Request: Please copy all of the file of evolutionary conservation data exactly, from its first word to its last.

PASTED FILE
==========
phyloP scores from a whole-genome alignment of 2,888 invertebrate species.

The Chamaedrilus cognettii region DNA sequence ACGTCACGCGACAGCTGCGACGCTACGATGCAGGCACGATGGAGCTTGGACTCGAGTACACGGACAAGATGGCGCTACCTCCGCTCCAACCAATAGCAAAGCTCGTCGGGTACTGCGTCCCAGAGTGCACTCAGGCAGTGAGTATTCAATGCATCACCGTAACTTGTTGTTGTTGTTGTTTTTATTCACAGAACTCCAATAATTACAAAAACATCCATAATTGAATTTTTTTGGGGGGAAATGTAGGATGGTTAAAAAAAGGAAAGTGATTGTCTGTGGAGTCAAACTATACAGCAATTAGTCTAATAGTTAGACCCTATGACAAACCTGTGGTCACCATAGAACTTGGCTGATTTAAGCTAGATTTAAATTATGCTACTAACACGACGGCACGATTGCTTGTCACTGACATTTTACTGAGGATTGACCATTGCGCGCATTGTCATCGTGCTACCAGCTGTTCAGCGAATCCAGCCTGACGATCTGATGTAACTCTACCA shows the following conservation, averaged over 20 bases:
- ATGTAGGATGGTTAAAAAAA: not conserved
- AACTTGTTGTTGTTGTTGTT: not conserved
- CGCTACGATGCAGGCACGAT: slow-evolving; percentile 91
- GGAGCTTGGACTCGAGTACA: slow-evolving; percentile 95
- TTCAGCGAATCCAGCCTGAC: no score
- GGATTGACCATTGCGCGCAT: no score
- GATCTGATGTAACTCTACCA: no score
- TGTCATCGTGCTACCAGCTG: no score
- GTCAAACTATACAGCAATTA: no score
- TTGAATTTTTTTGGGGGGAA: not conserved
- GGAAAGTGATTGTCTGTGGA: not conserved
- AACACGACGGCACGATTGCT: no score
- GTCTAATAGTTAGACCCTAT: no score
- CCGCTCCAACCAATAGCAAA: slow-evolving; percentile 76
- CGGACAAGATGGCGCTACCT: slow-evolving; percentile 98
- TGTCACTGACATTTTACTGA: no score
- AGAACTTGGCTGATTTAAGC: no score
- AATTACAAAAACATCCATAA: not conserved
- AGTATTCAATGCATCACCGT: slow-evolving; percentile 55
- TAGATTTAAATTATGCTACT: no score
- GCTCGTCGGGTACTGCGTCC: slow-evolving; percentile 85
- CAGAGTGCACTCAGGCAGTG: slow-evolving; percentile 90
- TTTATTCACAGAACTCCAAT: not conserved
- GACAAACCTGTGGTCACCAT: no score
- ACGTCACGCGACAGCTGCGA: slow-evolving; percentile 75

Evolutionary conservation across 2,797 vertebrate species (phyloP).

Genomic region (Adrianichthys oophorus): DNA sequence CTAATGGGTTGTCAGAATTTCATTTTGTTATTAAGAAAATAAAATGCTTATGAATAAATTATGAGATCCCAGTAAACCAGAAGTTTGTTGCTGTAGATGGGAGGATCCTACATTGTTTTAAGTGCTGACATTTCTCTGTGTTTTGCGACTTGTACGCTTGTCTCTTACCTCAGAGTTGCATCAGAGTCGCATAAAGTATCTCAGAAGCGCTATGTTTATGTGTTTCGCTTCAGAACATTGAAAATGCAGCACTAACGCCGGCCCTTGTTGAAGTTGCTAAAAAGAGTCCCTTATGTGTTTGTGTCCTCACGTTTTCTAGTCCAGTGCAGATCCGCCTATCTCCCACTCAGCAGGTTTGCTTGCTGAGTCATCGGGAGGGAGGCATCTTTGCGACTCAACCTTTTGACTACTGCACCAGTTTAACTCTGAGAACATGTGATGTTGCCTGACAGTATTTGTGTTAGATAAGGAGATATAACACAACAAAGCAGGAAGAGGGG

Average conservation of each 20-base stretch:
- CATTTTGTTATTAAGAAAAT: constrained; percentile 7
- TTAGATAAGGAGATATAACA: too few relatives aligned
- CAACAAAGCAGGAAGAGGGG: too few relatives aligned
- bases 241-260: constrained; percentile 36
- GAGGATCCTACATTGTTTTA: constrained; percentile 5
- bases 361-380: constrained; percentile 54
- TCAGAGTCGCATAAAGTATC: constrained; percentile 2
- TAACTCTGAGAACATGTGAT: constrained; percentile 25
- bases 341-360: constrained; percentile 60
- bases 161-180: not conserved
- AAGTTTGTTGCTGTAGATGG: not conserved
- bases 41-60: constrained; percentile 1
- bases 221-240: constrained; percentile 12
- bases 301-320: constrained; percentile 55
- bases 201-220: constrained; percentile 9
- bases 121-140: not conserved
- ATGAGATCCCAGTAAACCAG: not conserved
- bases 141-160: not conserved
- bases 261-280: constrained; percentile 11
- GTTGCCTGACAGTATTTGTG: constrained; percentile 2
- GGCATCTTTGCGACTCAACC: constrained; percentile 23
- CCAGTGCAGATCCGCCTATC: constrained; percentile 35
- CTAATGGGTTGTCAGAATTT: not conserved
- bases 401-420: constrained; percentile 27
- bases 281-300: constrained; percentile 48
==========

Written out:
phyloP scores from a whole-genome alignment of 2,888 invertebrate species.

The Chamaedrilus cognettii region DNA sequence ACGTCACGCGACAGCTGCGACGCTACGATGCAGGCACGATGGAGCTTGGACTCGAGTACACGGACAAGATGGCGCTACCTCCGCTCCAACCAATAGCAAAGCTCGTCGGGTACTGCGTCCCAGAGTGCACTCAGGCAGTGAGTATTCAATGCATCACCGTAACTTGTTGTTGTTGTTGTTTTTATTCACAGAACTCCAATAATTACAAAAACATCCATAATTGAATTTTTTTGGGGGGAAATGTAGGATGGTTAAAAAAAGGAAAGTGATTGTCTGTGGAGTCAAACTATACAGCAATTAGTCTAATAGTTAGACCCTATGACAAACCTGTGGTCACCATAGAACTTGGCTGATTTAAGCTAGATTTAAATTATGCTACTAACACGACGGCACGATTGCTTGTCACTGACATTTTACTGAGGATTGACCATTGCGCGCATTGTCATCGTGCTACCAGCTGTTCAGCGAATCCAGCCTGACGATCTGATGTAACTCTACCA shows the following conservation, averaged over 20 bases:
- ATGTAGGATGGTTAAAAAAA: not conserved
- AACTTGTTGTTGTTGTTGTT: not conserved
- CGCTACGATGCAGGCACGAT: slow-evolving; percentile 91
- GGAGCTTGGACTCGAGTACA: slow-evolving; percentile 95
- TTCAGCGAATCCAGCCTGAC: no score
- GGATTGACCATTGCGCGCAT: no score
- GATCTGATGTAACTCTACCA: no score
- TGTCATCGTGCTACCAGCTG: no score
- GTCAAACTATACAGCAATTA: no score
- TTGAATTTTTTTGGGGGGAA: not conserved
- GGAAAGTGATTGTCTGTGGA: not conserved
- AACACGACGGCACGATTGCT: no score
- GTCTAATAGTTAGACCCTAT: no score
- CCGCTCCAACCAATAGCAAA: slow-evolving; percentile 76
- CGGACAAGATGGCGCTACCT: slow-evolving; percentile 98
- TGTCACTGACATTTTACTGA: no score
- AGAACTTGGCTGATTTAAGC: no score
- AATTACAAAAACATCCATAA: not conserved
- AGTATTCAATGCATCACCGT: slow-evolving; percentile 55
- TAGATTTAAATTATGCTACT: no score
- GCTCGTCGGGTACTGCGTCC: slow-evolving; percentile 85
- CAGAGTGCACTCAGGCAGTG: slow-evolving; percentile 90
- TTTATTCACAGAACTCCAAT: not conserved
- GACAAACCTGTGGTCACCAT: no score
- ACGTCACGCGACAGCTGCGA: slow-evolving; percentile 75

Evolutionary conservation across 2,797 vertebrate species (phyloP).

Genomic region (Adrianichthys oophorus): DNA sequence CTAATGGGTTGTCAGAATTTCATTTTGTTATTAAGAAAATAAAATGCTTATGAATAAATTATGAGATCCCAGTAAACCAGAAGTTTGTTGCTGTAGATGGGAGGATCCTACATTGTTTTAAGTGCTGACATTTCTCTGTGTTTTGCGACTTGTACGCTTGTCTCTTACCTCAGAGTTGCATCAGAGTCGCATAAAGTATCTCAGAAGCGCTATGTTTATGTGTTTCGCTTCAGAACATTGAAAATGCAGCACTAACGCCGGCCCTTGTTGAAGTTGCTAAAAAGAGTCCCTTATGTGTTTGTGTCCTCACGTTTTCTAGTCCAGTGCAGATCCGCCTATCTCCCACTCAGCAGGTTTGCTTGCTGAGTCATCGGGAGGGAGGCATCTTTGCGACTCAACCTTTTGACTACTGCACCAGTTTAACTCTGAGAACATGTGATGTTGCCTGACAGTATTTGTGTTAGATAAGGAGATATAACACAACAAAGCAGGAAGAGGGG

Average conservation of each 20-base stretch:
- CATTTTGTTATTAAGAAAAT: constrained; percentile 7
- TTAGATAAGGAGATATAACA: too few relatives aligned
- CAACAAAGCAGGAAGAGGGG: too few relatives aligned
- bases 241-260: constrained; percentile 36
- GAGGATCCTACATTGTTTTA: constrained; percentile 5
- bases 361-380: constrained; percentile 54
- TCAGAGTCGCATAAAGTATC: constrained; percentile 2
- TAACTCTGAGAACATGTGAT: constrained; percentile 25
- bases 341-360: constrained; percentile 60
- bases 161-180: not conserved
- AAGTTTGTTGCTGTAGATGG: not conserved
- bases 41-60: constrained; percentile 1
- bases 221-240: constrained; percentile 12
- bases 301-320: constrained; percentile 55
- bases 201-220: constrained; percentile 9
- bases 121-140: not conserved
- ATGAGATCCCAGTAAACCAG: not conserved
- bases 141-160: not conserved
- bases 261-280: constrained; percentile 11
- GTTGCCTGACAGTATTTGTG: constrained; percentile 2
- GGCATCTTTGCGACTCAACC: constrained; percentile 23
- CCAGTGCAGATCCGCCTATC: constrained; percentile 35
- CTAATGGGTTGTCAGAATTT: not conserved
- bases 401-420: constrained; percentile 27
- bases 281-300: constrained; percentile 48